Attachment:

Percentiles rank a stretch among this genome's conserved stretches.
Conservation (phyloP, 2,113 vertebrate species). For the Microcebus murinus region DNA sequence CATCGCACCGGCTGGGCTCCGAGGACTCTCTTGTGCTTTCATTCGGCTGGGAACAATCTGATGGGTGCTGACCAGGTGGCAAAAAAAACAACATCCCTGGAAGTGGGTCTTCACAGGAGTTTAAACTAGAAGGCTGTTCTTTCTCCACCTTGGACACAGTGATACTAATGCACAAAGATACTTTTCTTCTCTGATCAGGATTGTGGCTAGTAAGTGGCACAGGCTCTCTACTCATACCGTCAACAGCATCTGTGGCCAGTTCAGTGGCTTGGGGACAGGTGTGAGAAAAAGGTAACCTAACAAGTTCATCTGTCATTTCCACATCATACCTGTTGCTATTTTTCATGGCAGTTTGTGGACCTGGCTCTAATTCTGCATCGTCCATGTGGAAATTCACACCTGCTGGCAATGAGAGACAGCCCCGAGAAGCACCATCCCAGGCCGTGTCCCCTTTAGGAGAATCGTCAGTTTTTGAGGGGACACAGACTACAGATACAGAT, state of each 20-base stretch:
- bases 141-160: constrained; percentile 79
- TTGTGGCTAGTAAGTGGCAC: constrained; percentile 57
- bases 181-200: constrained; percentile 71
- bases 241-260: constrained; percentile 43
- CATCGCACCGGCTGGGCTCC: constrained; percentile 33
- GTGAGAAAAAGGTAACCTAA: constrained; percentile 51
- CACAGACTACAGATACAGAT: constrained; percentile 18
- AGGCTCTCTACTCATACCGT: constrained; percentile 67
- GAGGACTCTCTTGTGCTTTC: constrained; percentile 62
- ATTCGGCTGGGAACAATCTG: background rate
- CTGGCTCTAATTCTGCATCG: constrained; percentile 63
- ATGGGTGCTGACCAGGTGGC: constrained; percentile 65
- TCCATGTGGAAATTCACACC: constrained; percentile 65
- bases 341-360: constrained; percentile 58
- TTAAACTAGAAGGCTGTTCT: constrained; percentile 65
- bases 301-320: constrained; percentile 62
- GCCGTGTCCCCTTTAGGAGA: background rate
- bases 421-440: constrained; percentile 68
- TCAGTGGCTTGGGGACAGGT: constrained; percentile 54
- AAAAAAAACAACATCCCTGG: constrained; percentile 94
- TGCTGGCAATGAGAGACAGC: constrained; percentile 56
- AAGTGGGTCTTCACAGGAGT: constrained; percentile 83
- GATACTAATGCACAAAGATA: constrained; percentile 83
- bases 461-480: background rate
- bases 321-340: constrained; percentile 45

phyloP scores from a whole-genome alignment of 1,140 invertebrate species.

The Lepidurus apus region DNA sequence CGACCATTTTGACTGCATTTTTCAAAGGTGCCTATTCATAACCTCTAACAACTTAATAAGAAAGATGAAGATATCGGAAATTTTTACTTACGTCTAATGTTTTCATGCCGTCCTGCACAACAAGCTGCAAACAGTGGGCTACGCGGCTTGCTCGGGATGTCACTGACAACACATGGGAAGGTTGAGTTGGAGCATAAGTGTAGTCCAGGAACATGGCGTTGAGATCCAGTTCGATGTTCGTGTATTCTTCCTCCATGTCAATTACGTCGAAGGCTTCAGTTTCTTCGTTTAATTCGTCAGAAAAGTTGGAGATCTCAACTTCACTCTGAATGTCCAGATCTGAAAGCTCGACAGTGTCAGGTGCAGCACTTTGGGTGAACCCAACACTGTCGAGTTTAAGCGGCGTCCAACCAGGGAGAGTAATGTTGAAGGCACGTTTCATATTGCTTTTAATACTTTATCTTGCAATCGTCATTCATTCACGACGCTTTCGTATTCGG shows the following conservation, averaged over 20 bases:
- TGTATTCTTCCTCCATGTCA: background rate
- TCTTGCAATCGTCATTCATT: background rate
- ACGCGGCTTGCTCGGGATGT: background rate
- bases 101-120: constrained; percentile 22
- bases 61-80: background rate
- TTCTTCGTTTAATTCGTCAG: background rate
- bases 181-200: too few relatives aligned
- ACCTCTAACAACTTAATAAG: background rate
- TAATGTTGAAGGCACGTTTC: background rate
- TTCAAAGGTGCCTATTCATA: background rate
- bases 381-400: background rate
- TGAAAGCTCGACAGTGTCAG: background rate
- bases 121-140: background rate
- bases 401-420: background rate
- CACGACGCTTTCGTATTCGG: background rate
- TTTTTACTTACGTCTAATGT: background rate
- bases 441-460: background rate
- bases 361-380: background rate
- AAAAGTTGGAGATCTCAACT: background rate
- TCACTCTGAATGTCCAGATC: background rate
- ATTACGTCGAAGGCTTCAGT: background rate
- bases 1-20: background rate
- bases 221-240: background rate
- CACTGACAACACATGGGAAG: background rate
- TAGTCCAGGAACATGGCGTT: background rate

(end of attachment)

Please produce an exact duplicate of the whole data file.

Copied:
Percentiles rank a stretch among this genome's conserved stretches.
Conservation (phyloP, 2,113 vertebrate species). For the Microcebus murinus region DNA sequence CATCGCACCGGCTGGGCTCCGAGGACTCTCTTGTGCTTTCATTCGGCTGGGAACAATCTGATGGGTGCTGACCAGGTGGCAAAAAAAACAACATCCCTGGAAGTGGGTCTTCACAGGAGTTTAAACTAGAAGGCTGTTCTTTCTCCACCTTGGACACAGTGATACTAATGCACAAAGATACTTTTCTTCTCTGATCAGGATTGTGGCTAGTAAGTGGCACAGGCTCTCTACTCATACCGTCAACAGCATCTGTGGCCAGTTCAGTGGCTTGGGGACAGGTGTGAGAAAAAGGTAACCTAACAAGTTCATCTGTCATTTCCACATCATACCTGTTGCTATTTTTCATGGCAGTTTGTGGACCTGGCTCTAATTCTGCATCGTCCATGTGGAAATTCACACCTGCTGGCAATGAGAGACAGCCCCGAGAAGCACCATCCCAGGCCGTGTCCCCTTTAGGAGAATCGTCAGTTTTTGAGGGGACACAGACTACAGATACAGAT, state of each 20-base stretch:
- bases 141-160: constrained; percentile 79
- TTGTGGCTAGTAAGTGGCAC: constrained; percentile 57
- bases 181-200: constrained; percentile 71
- bases 241-260: constrained; percentile 43
- CATCGCACCGGCTGGGCTCC: constrained; percentile 33
- GTGAGAAAAAGGTAACCTAA: constrained; percentile 51
- CACAGACTACAGATACAGAT: constrained; percentile 18
- AGGCTCTCTACTCATACCGT: constrained; percentile 67
- GAGGACTCTCTTGTGCTTTC: constrained; percentile 62
- ATTCGGCTGGGAACAATCTG: background rate
- CTGGCTCTAATTCTGCATCG: constrained; percentile 63
- ATGGGTGCTGACCAGGTGGC: constrained; percentile 65
- TCCATGTGGAAATTCACACC: constrained; percentile 65
- bases 341-360: constrained; percentile 58
- TTAAACTAGAAGGCTGTTCT: constrained; percentile 65
- bases 301-320: constrained; percentile 62
- GCCGTGTCCCCTTTAGGAGA: background rate
- bases 421-440: constrained; percentile 68
- TCAGTGGCTTGGGGACAGGT: constrained; percentile 54
- AAAAAAAACAACATCCCTGG: constrained; percentile 94
- TGCTGGCAATGAGAGACAGC: constrained; percentile 56
- AAGTGGGTCTTCACAGGAGT: constrained; percentile 83
- GATACTAATGCACAAAGATA: constrained; percentile 83
- bases 461-480: background rate
- bases 321-340: constrained; percentile 45

phyloP scores from a whole-genome alignment of 1,140 invertebrate species.

The Lepidurus apus region DNA sequence CGACCATTTTGACTGCATTTTTCAAAGGTGCCTATTCATAACCTCTAACAACTTAATAAGAAAGATGAAGATATCGGAAATTTTTACTTACGTCTAATGTTTTCATGCCGTCCTGCACAACAAGCTGCAAACAGTGGGCTACGCGGCTTGCTCGGGATGTCACTGACAACACATGGGAAGGTTGAGTTGGAGCATAAGTGTAGTCCAGGAACATGGCGTTGAGATCCAGTTCGATGTTCGTGTATTCTTCCTCCATGTCAATTACGTCGAAGGCTTCAGTTTCTTCGTTTAATTCGTCAGAAAAGTTGGAGATCTCAACTTCACTCTGAATGTCCAGATCTGAAAGCTCGACAGTGTCAGGTGCAGCACTTTGGGTGAACCCAACACTGTCGAGTTTAAGCGGCGTCCAACCAGGGAGAGTAATGTTGAAGGCACGTTTCATATTGCTTTTAATACTTTATCTTGCAATCGTCATTCATTCACGACGCTTTCGTATTCGG shows the following conservation, averaged over 20 bases:
- TGTATTCTTCCTCCATGTCA: background rate
- TCTTGCAATCGTCATTCATT: background rate
- ACGCGGCTTGCTCGGGATGT: background rate
- bases 101-120: constrained; percentile 22
- bases 61-80: background rate
- TTCTTCGTTTAATTCGTCAG: background rate
- bases 181-200: too few relatives aligned
- ACCTCTAACAACTTAATAAG: background rate
- TAATGTTGAAGGCACGTTTC: background rate
- TTCAAAGGTGCCTATTCATA: background rate
- bases 381-400: background rate
- TGAAAGCTCGACAGTGTCAG: background rate
- bases 121-140: background rate
- bases 401-420: background rate
- CACGACGCTTTCGTATTCGG: background rate
- TTTTTACTTACGTCTAATGT: background rate
- bases 441-460: background rate
- bases 361-380: background rate
- AAAAGTTGGAGATCTCAACT: background rate
- TCACTCTGAATGTCCAGATC: background rate
- ATTACGTCGAAGGCTTCAGT: background rate
- bases 1-20: background rate
- bases 221-240: background rate
- CACTGACAACACATGGGAAG: background rate
- TAGTCCAGGAACATGGCGTT: background rate